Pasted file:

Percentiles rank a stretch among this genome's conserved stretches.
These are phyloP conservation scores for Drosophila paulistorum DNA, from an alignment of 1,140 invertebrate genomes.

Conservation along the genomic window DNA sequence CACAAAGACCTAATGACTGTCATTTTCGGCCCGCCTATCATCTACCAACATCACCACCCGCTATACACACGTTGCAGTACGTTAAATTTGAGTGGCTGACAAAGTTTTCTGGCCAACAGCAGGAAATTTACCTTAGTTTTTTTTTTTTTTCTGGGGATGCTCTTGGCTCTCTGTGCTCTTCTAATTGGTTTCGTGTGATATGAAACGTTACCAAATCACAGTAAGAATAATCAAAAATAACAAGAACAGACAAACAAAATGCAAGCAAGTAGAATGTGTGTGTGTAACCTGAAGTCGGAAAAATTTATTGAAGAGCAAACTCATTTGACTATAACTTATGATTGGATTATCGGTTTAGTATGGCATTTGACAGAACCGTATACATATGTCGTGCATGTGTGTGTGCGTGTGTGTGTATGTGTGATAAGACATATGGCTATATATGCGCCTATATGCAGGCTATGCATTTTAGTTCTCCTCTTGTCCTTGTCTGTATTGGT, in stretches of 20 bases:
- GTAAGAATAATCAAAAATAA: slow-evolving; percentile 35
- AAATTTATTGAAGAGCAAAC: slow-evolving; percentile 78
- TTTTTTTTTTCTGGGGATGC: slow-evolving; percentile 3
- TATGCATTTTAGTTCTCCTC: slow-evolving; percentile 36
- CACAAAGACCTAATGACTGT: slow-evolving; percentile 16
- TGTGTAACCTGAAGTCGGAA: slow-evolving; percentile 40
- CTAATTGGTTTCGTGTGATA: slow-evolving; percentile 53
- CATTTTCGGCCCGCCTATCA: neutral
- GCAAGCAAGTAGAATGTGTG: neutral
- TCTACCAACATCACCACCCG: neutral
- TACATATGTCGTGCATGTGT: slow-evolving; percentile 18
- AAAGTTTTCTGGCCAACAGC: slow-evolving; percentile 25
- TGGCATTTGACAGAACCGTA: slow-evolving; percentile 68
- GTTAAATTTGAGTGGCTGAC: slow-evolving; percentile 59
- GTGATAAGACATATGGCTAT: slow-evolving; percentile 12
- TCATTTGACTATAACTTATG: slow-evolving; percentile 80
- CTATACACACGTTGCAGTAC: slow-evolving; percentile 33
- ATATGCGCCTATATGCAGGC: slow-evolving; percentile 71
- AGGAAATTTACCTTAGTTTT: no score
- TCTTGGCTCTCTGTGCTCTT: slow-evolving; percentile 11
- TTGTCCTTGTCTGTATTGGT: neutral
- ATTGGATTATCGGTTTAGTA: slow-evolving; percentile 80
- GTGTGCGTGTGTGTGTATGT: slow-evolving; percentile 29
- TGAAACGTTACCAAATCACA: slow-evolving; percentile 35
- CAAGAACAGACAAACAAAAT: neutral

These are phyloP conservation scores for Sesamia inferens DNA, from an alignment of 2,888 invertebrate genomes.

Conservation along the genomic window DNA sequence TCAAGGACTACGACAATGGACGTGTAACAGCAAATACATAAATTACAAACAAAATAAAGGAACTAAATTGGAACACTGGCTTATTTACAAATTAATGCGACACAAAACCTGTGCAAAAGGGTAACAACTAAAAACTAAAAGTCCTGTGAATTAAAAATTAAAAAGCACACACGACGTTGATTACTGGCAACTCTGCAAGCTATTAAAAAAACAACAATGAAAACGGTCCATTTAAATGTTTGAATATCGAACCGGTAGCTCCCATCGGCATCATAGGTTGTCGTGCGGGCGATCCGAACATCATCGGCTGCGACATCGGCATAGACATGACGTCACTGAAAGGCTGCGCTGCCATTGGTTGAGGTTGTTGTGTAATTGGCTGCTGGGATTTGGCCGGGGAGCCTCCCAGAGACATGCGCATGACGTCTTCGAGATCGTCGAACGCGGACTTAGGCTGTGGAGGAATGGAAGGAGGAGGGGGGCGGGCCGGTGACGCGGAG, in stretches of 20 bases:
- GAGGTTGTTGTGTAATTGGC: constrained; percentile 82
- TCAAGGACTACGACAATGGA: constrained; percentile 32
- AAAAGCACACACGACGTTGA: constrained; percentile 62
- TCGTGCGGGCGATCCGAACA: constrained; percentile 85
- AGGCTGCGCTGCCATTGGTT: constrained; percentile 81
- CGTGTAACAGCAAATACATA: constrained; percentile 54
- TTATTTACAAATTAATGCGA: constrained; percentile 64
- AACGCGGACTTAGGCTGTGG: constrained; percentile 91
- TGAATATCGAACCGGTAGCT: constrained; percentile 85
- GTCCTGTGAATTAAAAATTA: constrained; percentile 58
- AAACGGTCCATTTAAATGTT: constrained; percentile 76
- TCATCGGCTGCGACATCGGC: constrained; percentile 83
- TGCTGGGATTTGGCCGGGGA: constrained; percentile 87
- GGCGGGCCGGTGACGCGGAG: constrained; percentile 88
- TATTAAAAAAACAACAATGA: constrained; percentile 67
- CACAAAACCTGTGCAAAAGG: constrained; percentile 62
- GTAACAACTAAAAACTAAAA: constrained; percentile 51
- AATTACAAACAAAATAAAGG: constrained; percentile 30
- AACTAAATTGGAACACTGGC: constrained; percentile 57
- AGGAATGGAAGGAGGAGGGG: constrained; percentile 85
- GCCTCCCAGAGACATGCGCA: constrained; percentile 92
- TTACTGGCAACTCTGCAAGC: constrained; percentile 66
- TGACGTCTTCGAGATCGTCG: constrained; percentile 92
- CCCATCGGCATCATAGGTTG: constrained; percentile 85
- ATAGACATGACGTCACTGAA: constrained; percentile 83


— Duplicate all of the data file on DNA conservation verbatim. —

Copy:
Percentiles rank a stretch among this genome's conserved stretches.
These are phyloP conservation scores for Drosophila paulistorum DNA, from an alignment of 1,140 invertebrate genomes.

Conservation along the genomic window DNA sequence CACAAAGACCTAATGACTGTCATTTTCGGCCCGCCTATCATCTACCAACATCACCACCCGCTATACACACGTTGCAGTACGTTAAATTTGAGTGGCTGACAAAGTTTTCTGGCCAACAGCAGGAAATTTACCTTAGTTTTTTTTTTTTTTCTGGGGATGCTCTTGGCTCTCTGTGCTCTTCTAATTGGTTTCGTGTGATATGAAACGTTACCAAATCACAGTAAGAATAATCAAAAATAACAAGAACAGACAAACAAAATGCAAGCAAGTAGAATGTGTGTGTGTAACCTGAAGTCGGAAAAATTTATTGAAGAGCAAACTCATTTGACTATAACTTATGATTGGATTATCGGTTTAGTATGGCATTTGACAGAACCGTATACATATGTCGTGCATGTGTGTGTGCGTGTGTGTGTATGTGTGATAAGACATATGGCTATATATGCGCCTATATGCAGGCTATGCATTTTAGTTCTCCTCTTGTCCTTGTCTGTATTGGT, in stretches of 20 bases:
- GTAAGAATAATCAAAAATAA: slow-evolving; percentile 35
- AAATTTATTGAAGAGCAAAC: slow-evolving; percentile 78
- TTTTTTTTTTCTGGGGATGC: slow-evolving; percentile 3
- TATGCATTTTAGTTCTCCTC: slow-evolving; percentile 36
- CACAAAGACCTAATGACTGT: slow-evolving; percentile 16
- TGTGTAACCTGAAGTCGGAA: slow-evolving; percentile 40
- CTAATTGGTTTCGTGTGATA: slow-evolving; percentile 53
- CATTTTCGGCCCGCCTATCA: neutral
- GCAAGCAAGTAGAATGTGTG: neutral
- TCTACCAACATCACCACCCG: neutral
- TACATATGTCGTGCATGTGT: slow-evolving; percentile 18
- AAAGTTTTCTGGCCAACAGC: slow-evolving; percentile 25
- TGGCATTTGACAGAACCGTA: slow-evolving; percentile 68
- GTTAAATTTGAGTGGCTGAC: slow-evolving; percentile 59
- GTGATAAGACATATGGCTAT: slow-evolving; percentile 12
- TCATTTGACTATAACTTATG: slow-evolving; percentile 80
- CTATACACACGTTGCAGTAC: slow-evolving; percentile 33
- ATATGCGCCTATATGCAGGC: slow-evolving; percentile 71
- AGGAAATTTACCTTAGTTTT: no score
- TCTTGGCTCTCTGTGCTCTT: slow-evolving; percentile 11
- TTGTCCTTGTCTGTATTGGT: neutral
- ATTGGATTATCGGTTTAGTA: slow-evolving; percentile 80
- GTGTGCGTGTGTGTGTATGT: slow-evolving; percentile 29
- TGAAACGTTACCAAATCACA: slow-evolving; percentile 35
- CAAGAACAGACAAACAAAAT: neutral

These are phyloP conservation scores for Sesamia inferens DNA, from an alignment of 2,888 invertebrate genomes.

Conservation along the genomic window DNA sequence TCAAGGACTACGACAATGGACGTGTAACAGCAAATACATAAATTACAAACAAAATAAAGGAACTAAATTGGAACACTGGCTTATTTACAAATTAATGCGACACAAAACCTGTGCAAAAGGGTAACAACTAAAAACTAAAAGTCCTGTGAATTAAAAATTAAAAAGCACACACGACGTTGATTACTGGCAACTCTGCAAGCTATTAAAAAAACAACAATGAAAACGGTCCATTTAAATGTTTGAATATCGAACCGGTAGCTCCCATCGGCATCATAGGTTGTCGTGCGGGCGATCCGAACATCATCGGCTGCGACATCGGCATAGACATGACGTCACTGAAAGGCTGCGCTGCCATTGGTTGAGGTTGTTGTGTAATTGGCTGCTGGGATTTGGCCGGGGAGCCTCCCAGAGACATGCGCATGACGTCTTCGAGATCGTCGAACGCGGACTTAGGCTGTGGAGGAATGGAAGGAGGAGGGGGGCGGGCCGGTGACGCGGAG, in stretches of 20 bases:
- GAGGTTGTTGTGTAATTGGC: constrained; percentile 82
- TCAAGGACTACGACAATGGA: constrained; percentile 32
- AAAAGCACACACGACGTTGA: constrained; percentile 62
- TCGTGCGGGCGATCCGAACA: constrained; percentile 85
- AGGCTGCGCTGCCATTGGTT: constrained; percentile 81
- CGTGTAACAGCAAATACATA: constrained; percentile 54
- TTATTTACAAATTAATGCGA: constrained; percentile 64
- AACGCGGACTTAGGCTGTGG: constrained; percentile 91
- TGAATATCGAACCGGTAGCT: constrained; percentile 85
- GTCCTGTGAATTAAAAATTA: constrained; percentile 58
- AAACGGTCCATTTAAATGTT: constrained; percentile 76
- TCATCGGCTGCGACATCGGC: constrained; percentile 83
- TGCTGGGATTTGGCCGGGGA: constrained; percentile 87
- GGCGGGCCGGTGACGCGGAG: constrained; percentile 88
- TATTAAAAAAACAACAATGA: constrained; percentile 67
- CACAAAACCTGTGCAAAAGG: constrained; percentile 62
- GTAACAACTAAAAACTAAAA: constrained; percentile 51
- AATTACAAACAAAATAAAGG: constrained; percentile 30
- AACTAAATTGGAACACTGGC: constrained; percentile 57
- AGGAATGGAAGGAGGAGGGG: constrained; percentile 85
- GCCTCCCAGAGACATGCGCA: constrained; percentile 92
- TTACTGGCAACTCTGCAAGC: constrained; percentile 66
- TGACGTCTTCGAGATCGTCG: constrained; percentile 92
- CCCATCGGCATCATAGGTTG: constrained; percentile 85
- ATAGACATGACGTCACTGAA: constrained; percentile 83